The Warnock committee is a model for broad, if not democratic, conversations about human life, and Jasanoff has an ambitious plan to make the conversations even broader. Along with J. Benjamin Hurlbut, of Arizona State University—a former postdoctoral fellow at the Kennedy School’s Science, Technology, and Society Program—and others in the STS field, Jasanoff has proposed the creation of a global “observatory” on gene editing that in her view would be open to all people—in contrast to a “summit,” which she views as an elite gathering dominated by scientists and limited to experts.
Such an observatory—which she and Hurlbut argued for in Nature, one of the world’s premier scientific journals—would be an international, interdisciplinary, and collaborative forum for conversations about science and society. It would open up the discourse about gene editing and invite perspectives that have been excluded. After all, Jasanoff says, “everyone around the world sees a piece of this thing called human existence. Everyone has a stake in it.”
The observatory is one metaphor Jasanoff uses to think about sharing knowledge. Another is the book and the library. In her own book, she writes: “Representing the human genome as the book of life, written in the plain four-letter code of DNA, implicitly claims for biologists a priestly role: as the sole authorized readers of that book, those most qualified to interpret its mysteries and draw out its lessons for the human future. But the genetic book of life sits in practice alongside numerous other volumes whose authors have also been occupied, for much longer stretches of time and across more diverse cultural spaces, in asking questions about the meaning and purposes of life in general and human life in particular.”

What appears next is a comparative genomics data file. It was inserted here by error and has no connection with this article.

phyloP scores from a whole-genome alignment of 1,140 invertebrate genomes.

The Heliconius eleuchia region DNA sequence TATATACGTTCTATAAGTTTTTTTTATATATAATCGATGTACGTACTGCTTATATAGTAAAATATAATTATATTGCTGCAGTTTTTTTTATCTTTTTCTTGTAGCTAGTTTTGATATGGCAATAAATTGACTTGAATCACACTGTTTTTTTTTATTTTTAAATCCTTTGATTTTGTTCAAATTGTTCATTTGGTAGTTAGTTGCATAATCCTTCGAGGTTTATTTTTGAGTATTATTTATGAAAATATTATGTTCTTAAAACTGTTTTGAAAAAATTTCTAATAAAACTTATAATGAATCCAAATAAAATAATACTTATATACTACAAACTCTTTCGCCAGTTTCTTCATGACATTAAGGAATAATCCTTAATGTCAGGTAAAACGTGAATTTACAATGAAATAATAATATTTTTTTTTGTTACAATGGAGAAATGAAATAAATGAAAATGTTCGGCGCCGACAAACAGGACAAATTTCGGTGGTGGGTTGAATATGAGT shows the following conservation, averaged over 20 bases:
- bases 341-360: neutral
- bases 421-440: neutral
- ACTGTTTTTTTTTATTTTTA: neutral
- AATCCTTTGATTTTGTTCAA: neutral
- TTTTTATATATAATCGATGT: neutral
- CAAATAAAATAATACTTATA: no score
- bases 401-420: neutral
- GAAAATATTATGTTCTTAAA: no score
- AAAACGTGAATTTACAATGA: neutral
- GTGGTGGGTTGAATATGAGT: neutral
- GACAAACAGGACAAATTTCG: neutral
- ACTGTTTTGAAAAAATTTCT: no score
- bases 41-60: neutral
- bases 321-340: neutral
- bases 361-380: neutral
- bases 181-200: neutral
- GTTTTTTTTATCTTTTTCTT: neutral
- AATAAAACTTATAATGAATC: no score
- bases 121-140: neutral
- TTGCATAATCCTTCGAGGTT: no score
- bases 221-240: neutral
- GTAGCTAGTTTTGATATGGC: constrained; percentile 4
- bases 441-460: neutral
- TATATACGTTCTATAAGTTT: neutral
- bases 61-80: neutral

Jasanoff’s hope is that we will access these diverse volumes in the abundant library humanity offers. And that we will take into account many perspectives about life’s meaning and purpose—the perspectives of scientists and of non-scientists—to best serve people in a complex world with competing values and interests.
“People are constantly trying to ask me, ‘Are you pessimistic or optimistic about science?’” Jasanoff reflects. “But I say that that’s not the right question. The right question is, ‘How should we steer this enormously significant capability for the public good?’”
Photograph by Martha Stewart